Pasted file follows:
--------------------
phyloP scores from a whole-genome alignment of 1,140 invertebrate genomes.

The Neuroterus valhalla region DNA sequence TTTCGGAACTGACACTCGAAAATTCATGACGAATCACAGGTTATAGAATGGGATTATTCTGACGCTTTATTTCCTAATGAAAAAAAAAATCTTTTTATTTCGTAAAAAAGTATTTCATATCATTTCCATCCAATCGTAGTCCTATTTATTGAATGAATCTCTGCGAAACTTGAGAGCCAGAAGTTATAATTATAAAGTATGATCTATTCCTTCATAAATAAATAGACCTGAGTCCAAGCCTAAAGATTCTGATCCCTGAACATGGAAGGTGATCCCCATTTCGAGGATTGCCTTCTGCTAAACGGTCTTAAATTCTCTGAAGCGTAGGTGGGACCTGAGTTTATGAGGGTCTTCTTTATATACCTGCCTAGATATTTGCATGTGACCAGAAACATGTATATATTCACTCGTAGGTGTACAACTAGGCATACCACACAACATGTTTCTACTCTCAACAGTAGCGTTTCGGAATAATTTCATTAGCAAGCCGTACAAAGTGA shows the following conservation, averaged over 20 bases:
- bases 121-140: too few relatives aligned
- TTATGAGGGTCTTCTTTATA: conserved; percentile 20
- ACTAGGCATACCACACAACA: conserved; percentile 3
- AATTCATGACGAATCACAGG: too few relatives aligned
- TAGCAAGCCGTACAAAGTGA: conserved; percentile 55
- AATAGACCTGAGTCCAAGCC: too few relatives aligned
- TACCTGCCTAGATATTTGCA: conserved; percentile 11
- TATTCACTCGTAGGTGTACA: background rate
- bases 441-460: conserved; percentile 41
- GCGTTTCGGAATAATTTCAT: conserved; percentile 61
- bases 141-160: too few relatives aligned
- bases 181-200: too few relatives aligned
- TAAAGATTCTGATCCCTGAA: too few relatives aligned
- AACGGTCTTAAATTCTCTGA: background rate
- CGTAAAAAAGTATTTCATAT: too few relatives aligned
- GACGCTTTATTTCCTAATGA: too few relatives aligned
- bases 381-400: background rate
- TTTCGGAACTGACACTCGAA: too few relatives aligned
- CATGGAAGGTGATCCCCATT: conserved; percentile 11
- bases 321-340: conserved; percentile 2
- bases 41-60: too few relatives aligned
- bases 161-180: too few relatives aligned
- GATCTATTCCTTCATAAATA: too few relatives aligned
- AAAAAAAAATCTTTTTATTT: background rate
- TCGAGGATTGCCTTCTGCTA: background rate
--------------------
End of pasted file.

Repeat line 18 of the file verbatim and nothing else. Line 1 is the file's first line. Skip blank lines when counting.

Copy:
- GACGCTTTATTTCCTAATGA: too few relatives aligned